Russell McOrmond's blog
Justice of the Peace Brett Kelly ruled in Welland, Ont. (Central West Region) on Wednesday June 6 that the provincial law requiring large trucks be limited to 105 kilometres an hour is unconstitutional. This is expected to be appealed, and this process will be very informative to those of us concerned about government revoking owner control over other technology such as computers.
Elizabeth May, leader of the Green Party, was the focus of attention for the debate at report stage of Bill C-11. In her speech introducing amendments she spoke about why she introduced 18 amendments to the act. It was also voting on each of these amendments that was taking the time yesterday during votes, and it was she that eventually "released the hostages" by allowing previous votes to apply to later motions.
Unlike other MPs and other parties, her amendments more closely reflected what Canadians said in consultations. While there were other issues up for debate, such as educational copyright, the bulk of submissions and participation in the consultations were opposition to legal protection for "technological measures". Given this, while she also addressed educational copyright, the bulk of her amendments addressed various aspects of technological measures.
The order paper for Monday May 14 included C-11 3'rd reading "debate".
There were motions to make amendments in the Order paper: Report Stage of Bills. These were from Mr. Bellavance (Richmond—Arthabaska) of the Bloc and Ms. May (Saanich—Gulf Islands) of the Greens, neither of which had party representatives in the committee studying the bill.
There are many more motions from Ms. May than the earlier list I commented on.
It is fitting that the GOSLING 10-year anniversary coincides with the International Day Against DRM — May 4, 2012. My focus in GOSLING has been how the government regulates software, including how the government protects or rejects software choice. DRM (Digital "Rights" Management, Digital Restrictions Management, Dishonest Relationship Misinformation) easily represents the greatest threat to the rights of technology owners, including the right of technology owners to make their own software choices.
OTTAWA-GATINEAU, May 4 2012 - A flock of geeks that includes workers in both government and the private sector are claiming that the Government of Canada can pull $1 billion a year out of federal IT spending, and at the same time generate more Canadian jobs, and provide better public service.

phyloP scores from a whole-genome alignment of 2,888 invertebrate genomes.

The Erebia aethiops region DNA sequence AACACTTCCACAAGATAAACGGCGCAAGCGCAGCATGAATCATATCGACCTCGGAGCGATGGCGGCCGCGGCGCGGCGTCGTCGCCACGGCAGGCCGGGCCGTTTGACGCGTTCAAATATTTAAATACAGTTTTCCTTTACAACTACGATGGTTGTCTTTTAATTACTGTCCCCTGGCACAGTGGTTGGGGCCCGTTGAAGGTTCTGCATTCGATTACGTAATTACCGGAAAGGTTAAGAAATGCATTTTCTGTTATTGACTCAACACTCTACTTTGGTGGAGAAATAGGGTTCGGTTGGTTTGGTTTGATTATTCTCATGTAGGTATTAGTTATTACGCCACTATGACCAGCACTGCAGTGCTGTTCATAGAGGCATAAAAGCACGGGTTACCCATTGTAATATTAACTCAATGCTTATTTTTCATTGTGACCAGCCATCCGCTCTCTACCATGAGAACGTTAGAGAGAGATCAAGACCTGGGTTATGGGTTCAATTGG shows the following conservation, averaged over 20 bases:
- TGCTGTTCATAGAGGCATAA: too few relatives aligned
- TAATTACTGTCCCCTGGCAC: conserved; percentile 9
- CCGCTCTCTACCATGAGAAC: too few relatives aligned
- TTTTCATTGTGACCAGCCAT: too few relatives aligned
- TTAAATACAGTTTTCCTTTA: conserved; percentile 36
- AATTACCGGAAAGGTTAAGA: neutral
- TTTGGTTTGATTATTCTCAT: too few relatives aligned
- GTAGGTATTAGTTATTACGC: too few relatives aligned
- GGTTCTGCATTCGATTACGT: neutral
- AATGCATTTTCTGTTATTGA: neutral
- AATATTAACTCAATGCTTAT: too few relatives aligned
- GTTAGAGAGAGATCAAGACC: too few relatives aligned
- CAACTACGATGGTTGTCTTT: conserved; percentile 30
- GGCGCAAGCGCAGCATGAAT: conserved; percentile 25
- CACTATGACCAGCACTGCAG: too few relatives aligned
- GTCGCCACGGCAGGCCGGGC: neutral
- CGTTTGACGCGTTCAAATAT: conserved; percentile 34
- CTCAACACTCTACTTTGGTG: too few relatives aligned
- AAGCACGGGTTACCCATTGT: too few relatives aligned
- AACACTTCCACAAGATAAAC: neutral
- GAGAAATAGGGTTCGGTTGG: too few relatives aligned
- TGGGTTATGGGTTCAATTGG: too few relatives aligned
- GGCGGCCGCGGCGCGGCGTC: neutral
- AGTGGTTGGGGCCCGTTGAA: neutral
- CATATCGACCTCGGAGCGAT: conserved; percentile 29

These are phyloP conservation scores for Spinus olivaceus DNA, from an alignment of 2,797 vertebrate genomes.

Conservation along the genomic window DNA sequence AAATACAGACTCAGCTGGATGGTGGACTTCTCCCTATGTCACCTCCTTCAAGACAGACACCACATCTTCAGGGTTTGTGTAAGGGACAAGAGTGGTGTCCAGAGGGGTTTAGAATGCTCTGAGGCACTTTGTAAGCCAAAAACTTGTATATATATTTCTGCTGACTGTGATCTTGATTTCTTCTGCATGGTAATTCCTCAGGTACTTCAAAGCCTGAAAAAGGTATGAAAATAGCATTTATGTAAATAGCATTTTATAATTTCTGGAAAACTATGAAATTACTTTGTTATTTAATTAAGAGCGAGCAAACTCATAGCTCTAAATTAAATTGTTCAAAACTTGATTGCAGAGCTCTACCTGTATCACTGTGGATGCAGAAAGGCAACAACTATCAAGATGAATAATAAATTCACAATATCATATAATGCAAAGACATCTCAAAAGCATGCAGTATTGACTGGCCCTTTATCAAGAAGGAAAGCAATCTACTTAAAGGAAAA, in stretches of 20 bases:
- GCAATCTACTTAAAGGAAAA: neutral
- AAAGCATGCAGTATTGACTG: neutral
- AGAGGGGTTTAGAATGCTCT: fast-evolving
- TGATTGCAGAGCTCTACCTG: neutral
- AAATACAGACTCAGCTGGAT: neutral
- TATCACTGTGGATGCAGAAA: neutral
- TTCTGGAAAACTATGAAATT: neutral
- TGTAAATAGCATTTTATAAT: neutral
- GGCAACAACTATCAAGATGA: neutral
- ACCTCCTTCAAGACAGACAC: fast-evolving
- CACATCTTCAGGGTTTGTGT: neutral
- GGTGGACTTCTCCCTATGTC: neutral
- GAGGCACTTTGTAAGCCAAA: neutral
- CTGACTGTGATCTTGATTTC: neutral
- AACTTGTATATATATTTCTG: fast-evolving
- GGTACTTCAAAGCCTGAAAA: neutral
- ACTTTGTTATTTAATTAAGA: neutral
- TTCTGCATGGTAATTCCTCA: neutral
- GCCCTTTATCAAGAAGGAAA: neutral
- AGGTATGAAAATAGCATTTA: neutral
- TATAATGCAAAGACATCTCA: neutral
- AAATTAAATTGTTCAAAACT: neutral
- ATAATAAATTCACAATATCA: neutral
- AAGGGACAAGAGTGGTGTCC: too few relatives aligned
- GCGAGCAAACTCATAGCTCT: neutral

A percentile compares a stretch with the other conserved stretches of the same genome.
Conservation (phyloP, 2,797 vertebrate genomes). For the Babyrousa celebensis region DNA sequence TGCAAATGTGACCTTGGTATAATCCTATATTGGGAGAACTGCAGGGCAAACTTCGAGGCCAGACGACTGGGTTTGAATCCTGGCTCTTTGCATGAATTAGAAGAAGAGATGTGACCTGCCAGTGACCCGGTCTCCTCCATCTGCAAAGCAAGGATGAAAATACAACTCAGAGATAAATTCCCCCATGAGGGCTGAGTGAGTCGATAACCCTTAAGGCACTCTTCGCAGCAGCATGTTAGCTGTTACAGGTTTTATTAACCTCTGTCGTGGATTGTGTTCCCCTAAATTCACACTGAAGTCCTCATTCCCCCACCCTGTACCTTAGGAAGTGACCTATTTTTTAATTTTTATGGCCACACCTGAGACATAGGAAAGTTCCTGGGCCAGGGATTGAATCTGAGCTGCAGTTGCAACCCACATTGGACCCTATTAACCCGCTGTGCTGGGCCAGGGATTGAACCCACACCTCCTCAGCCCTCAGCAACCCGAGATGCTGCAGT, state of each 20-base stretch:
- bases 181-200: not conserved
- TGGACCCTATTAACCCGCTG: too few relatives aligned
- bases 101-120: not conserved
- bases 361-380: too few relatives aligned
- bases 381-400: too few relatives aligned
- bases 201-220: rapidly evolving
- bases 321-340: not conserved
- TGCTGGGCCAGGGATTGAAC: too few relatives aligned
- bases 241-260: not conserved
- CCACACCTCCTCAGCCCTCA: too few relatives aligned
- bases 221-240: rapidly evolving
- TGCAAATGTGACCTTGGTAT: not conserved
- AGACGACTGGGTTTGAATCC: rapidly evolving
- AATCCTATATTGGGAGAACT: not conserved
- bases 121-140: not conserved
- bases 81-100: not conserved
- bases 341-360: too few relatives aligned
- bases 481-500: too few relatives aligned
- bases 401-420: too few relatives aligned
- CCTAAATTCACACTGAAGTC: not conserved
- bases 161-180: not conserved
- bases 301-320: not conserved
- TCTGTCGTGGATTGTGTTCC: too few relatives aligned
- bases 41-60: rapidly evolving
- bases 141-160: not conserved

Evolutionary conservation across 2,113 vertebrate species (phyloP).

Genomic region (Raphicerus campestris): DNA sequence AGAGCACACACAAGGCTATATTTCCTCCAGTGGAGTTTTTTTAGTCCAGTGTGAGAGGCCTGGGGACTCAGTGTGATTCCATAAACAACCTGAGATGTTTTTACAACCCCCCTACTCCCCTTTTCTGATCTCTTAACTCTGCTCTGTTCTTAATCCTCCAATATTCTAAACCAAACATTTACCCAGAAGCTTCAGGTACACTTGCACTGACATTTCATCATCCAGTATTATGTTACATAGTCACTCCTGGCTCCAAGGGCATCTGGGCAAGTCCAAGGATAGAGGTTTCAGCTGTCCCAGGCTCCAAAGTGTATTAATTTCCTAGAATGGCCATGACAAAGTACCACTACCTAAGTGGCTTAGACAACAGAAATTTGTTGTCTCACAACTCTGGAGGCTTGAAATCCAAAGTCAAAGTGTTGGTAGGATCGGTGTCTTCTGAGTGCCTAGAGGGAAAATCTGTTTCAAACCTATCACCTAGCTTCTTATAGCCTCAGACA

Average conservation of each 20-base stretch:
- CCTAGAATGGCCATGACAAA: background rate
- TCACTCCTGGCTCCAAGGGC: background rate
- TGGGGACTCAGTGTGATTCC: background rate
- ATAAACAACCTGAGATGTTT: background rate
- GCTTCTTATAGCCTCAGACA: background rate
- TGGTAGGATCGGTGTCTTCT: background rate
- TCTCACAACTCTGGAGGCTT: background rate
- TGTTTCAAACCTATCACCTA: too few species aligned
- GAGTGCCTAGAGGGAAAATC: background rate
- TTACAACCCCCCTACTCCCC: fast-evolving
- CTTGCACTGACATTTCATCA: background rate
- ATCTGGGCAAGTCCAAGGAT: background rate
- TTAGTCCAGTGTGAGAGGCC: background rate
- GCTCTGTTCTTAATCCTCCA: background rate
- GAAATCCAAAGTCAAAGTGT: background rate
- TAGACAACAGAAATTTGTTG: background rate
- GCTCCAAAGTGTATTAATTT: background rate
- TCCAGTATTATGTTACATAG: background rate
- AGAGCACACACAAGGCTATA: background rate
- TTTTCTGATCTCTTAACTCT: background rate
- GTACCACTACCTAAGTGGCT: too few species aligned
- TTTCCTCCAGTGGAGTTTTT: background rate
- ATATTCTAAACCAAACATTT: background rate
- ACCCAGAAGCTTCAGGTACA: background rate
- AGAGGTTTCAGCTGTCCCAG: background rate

Participants in GOSLING (Getting Open Source Logic INto Governments) describe themselves as "a voluntary, informal knowledge-sharing community of practice, involving civil servants and other citizens who actively assist the engagement of free/libre open source methods and software solutions in government operations." The GOSLING community refers to the adoption of open source methods within the public sector as "Government Official Open Source Engagement" (GOOSE).
At GOSLING's 10th Anniversary Party at the Parliament Pub on Wellington at Metcalfe on Friday afternoon, they're celebrating the arrival of "Intellectual Resources Canada (IRCan)" to self-sustained full operation after a highly successful money-saving proof-of-concept period assisted for several years by CIO Branch, Treasury Board Secretariat.
The yearly joke from the USTR of their so-called "Special 301 report" came out yesterday. Not surprisingly, they kept Canada on their Priority Watch List in order to keep up their special interest lobbying efforts.
Does this mean Canada is a "piracy haven"? Not in the slightest.
It only means that the USTR continues to echo the unfounded lobbying rhetoric from the IIPA which isn't as interested in promoting the rights and interests of creators and innovators as they are protecting their members from legitimate competition.
On March 30, 2012, Ms. May (MP for Saanich--Gulf Islands, Leader of the green Party) added a few motions to the Notice Paper, Report Stage of Bills. I will offer my own quick comments on these motions in the hope that they are useful for the ongoing debate.
I have been watching this closely as it is linked to the Postal codes by federal ridings file (PCFRF) issue which we have an MP letter for. The electoral district boundary files are already publicly available, and it has been Canada Post's attempt to keep the postal code boundaries proprietary that has been at the root of this problem. Once the geodata for postal codes are properly publicly released, deriving the PCFRF from the two geodata files will be easy.
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